PUBLIC SAFETY FACILITY — While California may have had the highest number of anti-Semitic attacks in 2010 with 297, Santa Monica police reported only two last year, according to hate crimes data released this week by Anti-Defamation League and the SMPD.

The hate crimes against the Jewish faith both involved vandalism, said SMPD Sgt. Richard Lewis.

In 2010 the SMPD reported five hate crimes: one “simple assault” relating to race against an African American and four reports of vandalism, including written slurs against Persians, African Americans and two against the Jewish religion.

That was a slight increase from a year prior. In 2009, there were three reported hate crimes in Santa Monica, including one aggravated assault related to sexual orientation, one “simple assault” relating to race (an Hispanic victim) and on report of vandalism targeting African Americans.

The Anti-Defamation League’s annual audit, which is comprised of data from 45 states and the District of Columbia, including official crime statistics as well as information provided to the league’s regional officers by victims, law enforcement and community leaders, found that there were a total of 1,239 incidents of assault, vandalism and harassment reported during the calendar year.

That number increased slightly from 2009, when there were 1,211 incidents reported. It is the first increase reported by the league since numbers hit a record high in 2004, when the U.S. experienced 1,821 incidents of anti-Semitism.

The league audit tracks incidents of vandalism, harassment and physical assaults against Jews, their property and community institutions across the U.S.

California had the highest number of incidents, followed by New York (205), New Jersey (130) and Florida (116 incidents), according to the audit. These states also have large Jewish populations.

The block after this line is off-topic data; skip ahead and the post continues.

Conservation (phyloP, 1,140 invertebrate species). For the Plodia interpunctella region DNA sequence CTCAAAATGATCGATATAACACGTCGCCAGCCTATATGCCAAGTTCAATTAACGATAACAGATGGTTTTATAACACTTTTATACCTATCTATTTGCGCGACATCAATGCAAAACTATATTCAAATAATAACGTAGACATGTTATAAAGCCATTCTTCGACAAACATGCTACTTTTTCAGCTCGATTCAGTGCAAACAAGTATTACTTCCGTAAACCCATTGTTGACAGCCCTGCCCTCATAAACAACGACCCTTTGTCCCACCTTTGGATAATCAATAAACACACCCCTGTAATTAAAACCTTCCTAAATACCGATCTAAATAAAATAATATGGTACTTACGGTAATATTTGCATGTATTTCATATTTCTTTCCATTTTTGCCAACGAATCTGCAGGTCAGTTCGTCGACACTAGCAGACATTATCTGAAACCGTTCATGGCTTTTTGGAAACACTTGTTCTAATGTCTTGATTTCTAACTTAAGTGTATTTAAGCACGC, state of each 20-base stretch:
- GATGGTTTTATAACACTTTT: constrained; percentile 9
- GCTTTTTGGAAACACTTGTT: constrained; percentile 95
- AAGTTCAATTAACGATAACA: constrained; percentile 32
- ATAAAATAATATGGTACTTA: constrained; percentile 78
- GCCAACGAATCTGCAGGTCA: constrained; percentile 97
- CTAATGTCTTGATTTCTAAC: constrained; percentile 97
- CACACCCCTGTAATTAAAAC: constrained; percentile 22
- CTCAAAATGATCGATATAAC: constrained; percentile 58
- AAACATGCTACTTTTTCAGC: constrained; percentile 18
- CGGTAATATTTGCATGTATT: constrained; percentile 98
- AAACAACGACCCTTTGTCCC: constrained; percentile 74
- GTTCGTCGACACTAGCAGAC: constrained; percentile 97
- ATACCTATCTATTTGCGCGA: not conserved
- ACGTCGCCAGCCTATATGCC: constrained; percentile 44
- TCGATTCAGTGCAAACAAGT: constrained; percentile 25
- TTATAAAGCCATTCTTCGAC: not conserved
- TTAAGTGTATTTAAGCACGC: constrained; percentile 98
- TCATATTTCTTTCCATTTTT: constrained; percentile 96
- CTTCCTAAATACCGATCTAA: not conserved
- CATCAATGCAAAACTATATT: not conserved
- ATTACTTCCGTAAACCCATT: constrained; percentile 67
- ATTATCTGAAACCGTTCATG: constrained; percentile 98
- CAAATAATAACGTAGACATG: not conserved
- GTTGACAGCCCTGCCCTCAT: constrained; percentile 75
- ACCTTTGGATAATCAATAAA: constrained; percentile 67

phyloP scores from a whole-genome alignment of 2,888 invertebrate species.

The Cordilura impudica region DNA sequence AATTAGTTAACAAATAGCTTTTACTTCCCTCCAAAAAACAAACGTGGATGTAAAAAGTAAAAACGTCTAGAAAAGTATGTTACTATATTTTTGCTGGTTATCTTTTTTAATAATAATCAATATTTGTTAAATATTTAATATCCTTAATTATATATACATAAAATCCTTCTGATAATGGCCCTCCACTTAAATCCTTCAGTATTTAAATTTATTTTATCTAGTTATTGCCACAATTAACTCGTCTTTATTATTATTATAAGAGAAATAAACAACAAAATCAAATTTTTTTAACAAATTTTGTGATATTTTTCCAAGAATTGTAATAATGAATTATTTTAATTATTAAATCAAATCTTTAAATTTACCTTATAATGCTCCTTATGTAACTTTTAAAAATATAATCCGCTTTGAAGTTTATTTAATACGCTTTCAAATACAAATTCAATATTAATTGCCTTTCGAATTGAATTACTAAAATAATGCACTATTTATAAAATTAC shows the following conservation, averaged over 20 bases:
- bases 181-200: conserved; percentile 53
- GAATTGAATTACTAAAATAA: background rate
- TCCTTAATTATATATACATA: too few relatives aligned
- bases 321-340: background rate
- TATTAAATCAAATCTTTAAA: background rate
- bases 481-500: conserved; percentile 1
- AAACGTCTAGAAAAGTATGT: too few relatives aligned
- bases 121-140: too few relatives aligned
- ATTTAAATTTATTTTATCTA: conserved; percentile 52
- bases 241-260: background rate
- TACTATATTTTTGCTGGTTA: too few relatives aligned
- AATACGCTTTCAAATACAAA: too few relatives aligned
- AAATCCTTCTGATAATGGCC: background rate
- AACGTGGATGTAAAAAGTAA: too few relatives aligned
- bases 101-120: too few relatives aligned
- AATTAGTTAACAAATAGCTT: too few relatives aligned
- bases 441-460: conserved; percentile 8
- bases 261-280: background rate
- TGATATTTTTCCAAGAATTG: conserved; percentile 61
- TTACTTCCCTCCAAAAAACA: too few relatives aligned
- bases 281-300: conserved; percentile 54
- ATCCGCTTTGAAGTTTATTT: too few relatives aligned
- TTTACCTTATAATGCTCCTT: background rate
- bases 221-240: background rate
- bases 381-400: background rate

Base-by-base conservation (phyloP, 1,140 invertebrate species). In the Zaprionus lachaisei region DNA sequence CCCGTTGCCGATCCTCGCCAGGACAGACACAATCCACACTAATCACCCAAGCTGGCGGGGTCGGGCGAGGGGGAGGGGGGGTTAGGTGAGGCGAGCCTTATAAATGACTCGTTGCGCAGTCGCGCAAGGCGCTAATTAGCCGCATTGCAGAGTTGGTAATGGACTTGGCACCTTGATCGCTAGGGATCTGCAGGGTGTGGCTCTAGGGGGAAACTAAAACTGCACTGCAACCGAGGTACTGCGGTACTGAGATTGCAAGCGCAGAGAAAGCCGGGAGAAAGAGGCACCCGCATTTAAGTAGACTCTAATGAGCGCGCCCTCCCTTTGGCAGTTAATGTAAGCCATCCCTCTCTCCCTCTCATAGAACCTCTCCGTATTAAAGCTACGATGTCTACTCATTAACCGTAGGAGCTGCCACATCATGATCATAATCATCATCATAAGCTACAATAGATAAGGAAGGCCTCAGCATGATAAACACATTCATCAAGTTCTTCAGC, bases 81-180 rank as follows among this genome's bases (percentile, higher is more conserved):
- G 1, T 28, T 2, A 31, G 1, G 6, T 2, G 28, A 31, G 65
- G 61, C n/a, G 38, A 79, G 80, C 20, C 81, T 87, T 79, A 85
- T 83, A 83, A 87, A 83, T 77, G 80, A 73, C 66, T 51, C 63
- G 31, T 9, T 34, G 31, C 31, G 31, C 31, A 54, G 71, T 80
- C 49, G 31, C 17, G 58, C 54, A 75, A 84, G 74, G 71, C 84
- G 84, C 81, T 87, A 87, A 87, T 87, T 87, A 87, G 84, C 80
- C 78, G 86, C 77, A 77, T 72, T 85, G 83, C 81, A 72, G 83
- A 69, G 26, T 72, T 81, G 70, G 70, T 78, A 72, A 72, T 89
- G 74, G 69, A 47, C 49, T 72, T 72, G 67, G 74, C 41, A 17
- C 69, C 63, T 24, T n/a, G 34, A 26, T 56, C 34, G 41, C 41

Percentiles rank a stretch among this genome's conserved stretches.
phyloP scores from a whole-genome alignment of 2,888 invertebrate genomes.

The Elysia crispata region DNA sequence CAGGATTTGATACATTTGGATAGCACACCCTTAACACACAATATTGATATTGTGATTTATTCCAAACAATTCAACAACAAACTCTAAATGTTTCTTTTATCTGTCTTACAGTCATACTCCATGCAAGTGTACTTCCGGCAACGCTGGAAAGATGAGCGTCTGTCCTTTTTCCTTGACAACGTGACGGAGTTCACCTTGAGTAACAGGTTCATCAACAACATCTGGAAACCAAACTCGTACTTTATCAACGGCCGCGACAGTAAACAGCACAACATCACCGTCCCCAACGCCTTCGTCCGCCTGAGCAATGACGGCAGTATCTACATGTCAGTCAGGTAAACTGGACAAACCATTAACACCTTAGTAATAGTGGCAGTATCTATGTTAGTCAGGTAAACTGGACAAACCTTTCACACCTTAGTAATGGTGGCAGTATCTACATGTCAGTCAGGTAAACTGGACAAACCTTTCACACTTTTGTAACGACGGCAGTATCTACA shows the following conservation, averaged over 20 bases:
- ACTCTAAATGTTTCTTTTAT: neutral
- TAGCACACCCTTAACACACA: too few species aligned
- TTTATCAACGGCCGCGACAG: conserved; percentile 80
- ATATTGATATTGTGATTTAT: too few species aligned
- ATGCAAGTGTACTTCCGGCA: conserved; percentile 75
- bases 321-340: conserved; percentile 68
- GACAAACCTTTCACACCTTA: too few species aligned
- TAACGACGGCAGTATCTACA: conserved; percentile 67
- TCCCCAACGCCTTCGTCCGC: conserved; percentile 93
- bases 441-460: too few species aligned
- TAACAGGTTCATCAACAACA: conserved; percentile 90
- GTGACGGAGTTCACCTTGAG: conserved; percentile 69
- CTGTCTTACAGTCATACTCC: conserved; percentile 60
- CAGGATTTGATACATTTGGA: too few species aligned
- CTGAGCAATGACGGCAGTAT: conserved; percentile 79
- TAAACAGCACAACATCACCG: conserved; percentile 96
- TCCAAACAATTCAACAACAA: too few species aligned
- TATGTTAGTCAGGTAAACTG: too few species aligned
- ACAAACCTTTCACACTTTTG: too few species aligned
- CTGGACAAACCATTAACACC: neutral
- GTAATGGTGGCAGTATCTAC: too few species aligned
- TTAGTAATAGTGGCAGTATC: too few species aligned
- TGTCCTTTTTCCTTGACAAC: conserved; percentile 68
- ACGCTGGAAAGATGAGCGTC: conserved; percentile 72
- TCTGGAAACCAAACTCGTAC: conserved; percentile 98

“While we have come a long way in society as Jews have been accepted into the mainstream, America is still not immune to anti-Semitism and bigotry,” said Abraham H. Foxman, the league’s national director.

“The good news is that we have continued to enjoy a period of relative calm, where the overall numbers are mostly unchanged and the incidents isolated,” he said. “But the bad news is that for all our efforts to educate, to raise awareness and to legislate, anti-Jewish incidents remain a disturbing part of the American Jewish experience.”

The 2010 audit identified:

• 22 physical assaults (down from 29 in 2009);

• 900 cases of anti-Semitic harassment, threats and events (up from 760 in 2009);

• 317 cases of anti-Semitic vandalism (down from 422 in 2009).

These incidents include a high school party in a California home where one boy said to another, “you kike” and punched him in the face, breaking his jaw and another where vandals spray painted anti-Semitic graffiti on the wall of a Jewish institution in California which included a swastika with “88,” which is a commonly used number symbol meaning “Heil Hitler.”

Rabbi Neil Comess-Daniels of Santa Monica-based Beth Shir Shalom said his members feel relatively safe in Santa Monica and that there is a good relationship between those of the Jewish faith, City Hall and the SMPD.

“We are not immune to [anti-Semitic attacks], but the reality is that we always know the way in which we respond is very important and we have always been able to respond arm-in-arm with our [non-Jewish] neighbors and certainly local government and city officials,” the rabbi said.

Comess-Daniels said the community came together following the detonation of a homemade bomb outside of a Jewish temple in Santa Monica in April of this year. A transient was accused of detonating the bomb, which sent a steel pipe encased in concrete into the side of a home near the Chabad House, local headquarters of the ultra-Orthodox Lubavitch sect.

“The chief of police called me as I was heading in to work to let me know what they were doing in response,” Comess-Daniels said. “I’m assuming I wasn’t the only rabbi called. He wanted us to all know the police were taking good care of it.”

For more information on the league’s audit, go to The Los Angeles office can be contacted at (310) 446-2000.

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